Police in Long Beach announced that a unit set up to help track down and collect firearms from some of the 20,000 Californians believed prohibited from possessing them is having some successes.
In a release from the LBPD, the agency details that two detectives have been assigned since April to the Prohibited Possessor Operation. These investigators, with support from the Gang Unit, have been searching the California Department of Justice’s Armed Prohibited Persons System (APPS) to identify local residents who may be in possession of firearms that had been registered prior to being convicted of a crime which stripped their gun rights. Once identified, the unit started making house calls.
“This operation involved extensive and time-consuming investigations on the part of detectives, including the service of 10 search warrants, 86 probation searches and assisted with 42 DOJ searches,” reads the statement.
So far this year the department has made 30 arrests and recovered 55 firearms, primarily handguns.
With this Long Beach joins in the efforts of the CA DOJ who maintain a 70-officer unit, founded in 2001, which is tasked with seizing once legally owned firearms from those who have been adjudicated no longer eligible to have them by the state.
Funded in part from mandatory Dealer Record of Sales (DROS) fees paid during gun purchases in California, the state’s gun collection squad has seen some $24 million funneled into its efforts this year as well as legislation passed to help expand their database.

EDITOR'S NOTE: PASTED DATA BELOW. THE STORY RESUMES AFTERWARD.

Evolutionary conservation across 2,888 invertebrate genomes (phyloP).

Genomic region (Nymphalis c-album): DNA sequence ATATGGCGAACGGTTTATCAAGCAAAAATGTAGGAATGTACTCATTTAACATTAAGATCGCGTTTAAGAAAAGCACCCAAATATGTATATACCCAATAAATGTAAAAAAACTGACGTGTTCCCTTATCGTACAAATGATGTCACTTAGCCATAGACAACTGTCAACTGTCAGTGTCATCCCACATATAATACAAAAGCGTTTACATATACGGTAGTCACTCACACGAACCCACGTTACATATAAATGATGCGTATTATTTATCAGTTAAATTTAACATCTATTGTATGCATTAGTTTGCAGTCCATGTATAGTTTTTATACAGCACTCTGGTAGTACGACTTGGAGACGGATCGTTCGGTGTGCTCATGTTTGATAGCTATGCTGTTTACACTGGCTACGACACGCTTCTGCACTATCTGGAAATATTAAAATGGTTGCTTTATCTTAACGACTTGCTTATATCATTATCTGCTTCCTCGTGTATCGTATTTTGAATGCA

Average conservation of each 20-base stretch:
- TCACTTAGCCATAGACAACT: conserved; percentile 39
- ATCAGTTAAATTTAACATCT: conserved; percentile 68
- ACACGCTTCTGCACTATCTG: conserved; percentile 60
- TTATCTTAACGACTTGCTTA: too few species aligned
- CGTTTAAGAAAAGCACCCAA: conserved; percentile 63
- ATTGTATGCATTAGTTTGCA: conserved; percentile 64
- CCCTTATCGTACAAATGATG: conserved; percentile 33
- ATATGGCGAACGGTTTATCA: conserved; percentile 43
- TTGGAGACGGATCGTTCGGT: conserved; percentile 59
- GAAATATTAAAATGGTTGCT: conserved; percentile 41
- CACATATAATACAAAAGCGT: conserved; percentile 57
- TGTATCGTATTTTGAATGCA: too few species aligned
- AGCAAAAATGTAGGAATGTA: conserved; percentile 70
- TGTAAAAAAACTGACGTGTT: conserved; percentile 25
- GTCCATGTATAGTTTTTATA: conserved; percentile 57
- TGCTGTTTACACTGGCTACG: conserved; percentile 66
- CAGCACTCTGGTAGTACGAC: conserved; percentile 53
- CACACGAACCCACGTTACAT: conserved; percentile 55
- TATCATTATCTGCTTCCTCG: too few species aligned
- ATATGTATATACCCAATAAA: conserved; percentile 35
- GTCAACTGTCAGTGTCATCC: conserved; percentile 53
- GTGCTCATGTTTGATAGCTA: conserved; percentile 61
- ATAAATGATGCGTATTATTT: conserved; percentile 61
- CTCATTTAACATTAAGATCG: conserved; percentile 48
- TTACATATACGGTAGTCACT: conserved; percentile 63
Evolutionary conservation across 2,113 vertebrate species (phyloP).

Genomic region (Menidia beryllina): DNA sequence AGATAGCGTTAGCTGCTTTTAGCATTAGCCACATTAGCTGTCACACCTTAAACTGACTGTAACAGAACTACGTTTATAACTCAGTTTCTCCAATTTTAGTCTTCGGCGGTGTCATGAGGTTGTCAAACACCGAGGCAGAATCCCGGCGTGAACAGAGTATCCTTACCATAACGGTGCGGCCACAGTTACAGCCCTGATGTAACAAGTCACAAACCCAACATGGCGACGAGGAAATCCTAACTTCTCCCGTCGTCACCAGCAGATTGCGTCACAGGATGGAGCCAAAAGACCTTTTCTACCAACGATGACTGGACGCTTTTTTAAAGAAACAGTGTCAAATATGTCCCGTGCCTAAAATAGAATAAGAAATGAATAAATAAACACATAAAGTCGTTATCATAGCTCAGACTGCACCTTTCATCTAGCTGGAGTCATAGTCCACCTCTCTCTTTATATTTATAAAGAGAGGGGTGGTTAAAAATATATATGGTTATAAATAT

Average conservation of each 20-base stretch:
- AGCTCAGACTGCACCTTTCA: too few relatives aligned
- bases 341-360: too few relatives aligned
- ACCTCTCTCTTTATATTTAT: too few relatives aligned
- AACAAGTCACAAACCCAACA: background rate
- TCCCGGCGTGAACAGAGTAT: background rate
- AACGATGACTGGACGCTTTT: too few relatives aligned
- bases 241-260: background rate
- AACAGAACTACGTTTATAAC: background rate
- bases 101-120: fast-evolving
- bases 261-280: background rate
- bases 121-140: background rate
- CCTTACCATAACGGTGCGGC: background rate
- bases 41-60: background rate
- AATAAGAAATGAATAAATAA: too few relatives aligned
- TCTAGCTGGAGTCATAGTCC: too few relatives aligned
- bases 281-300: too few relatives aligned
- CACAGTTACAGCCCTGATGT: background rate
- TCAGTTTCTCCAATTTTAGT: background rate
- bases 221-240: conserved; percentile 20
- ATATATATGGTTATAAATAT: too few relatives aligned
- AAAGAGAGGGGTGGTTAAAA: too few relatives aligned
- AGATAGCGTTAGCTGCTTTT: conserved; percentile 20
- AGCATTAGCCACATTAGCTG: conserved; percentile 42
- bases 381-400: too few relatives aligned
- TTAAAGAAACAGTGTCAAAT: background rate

However, this dragnet has caught a few unintended legal gun owners in its net.
In August last year, an Upland, California, man had his guns confiscated by the state after his wife checked into the hospital following an adverse reaction to a change in medication. Citing incorrect hospital charts, the state came to get their guns nine months later, only to return them after the mistake was uncovered.
In a separate case in November, a Bakersfield man expressed disbelief when armed agents came to his door to seize 18 guns when he flagged in the APSS system. The reason for the raid came from a forty-year-old charge for marijuana possession that is no longer even listed in the state’s criminal code. After holding his guns for two weeks, agents returned them once the mistake was realized.
Now, with a ballot referendum passed into law by voters earlier this month that reduces penalties for non-violent offenders such as drug possession and property crimes to misdemeanors, it is conceivable that those in the APSS database could be further out of date.
Further, those who are currently prohibited from possessing a firearm due to past convictions for crimes that have now been reduced, can petition to have their rights restored– which could mean that the size of the DOJ’s hotsheet may soon shrink.
Or that more residents will have confusing interactions with police over guns that may or may not be legally in their possession.
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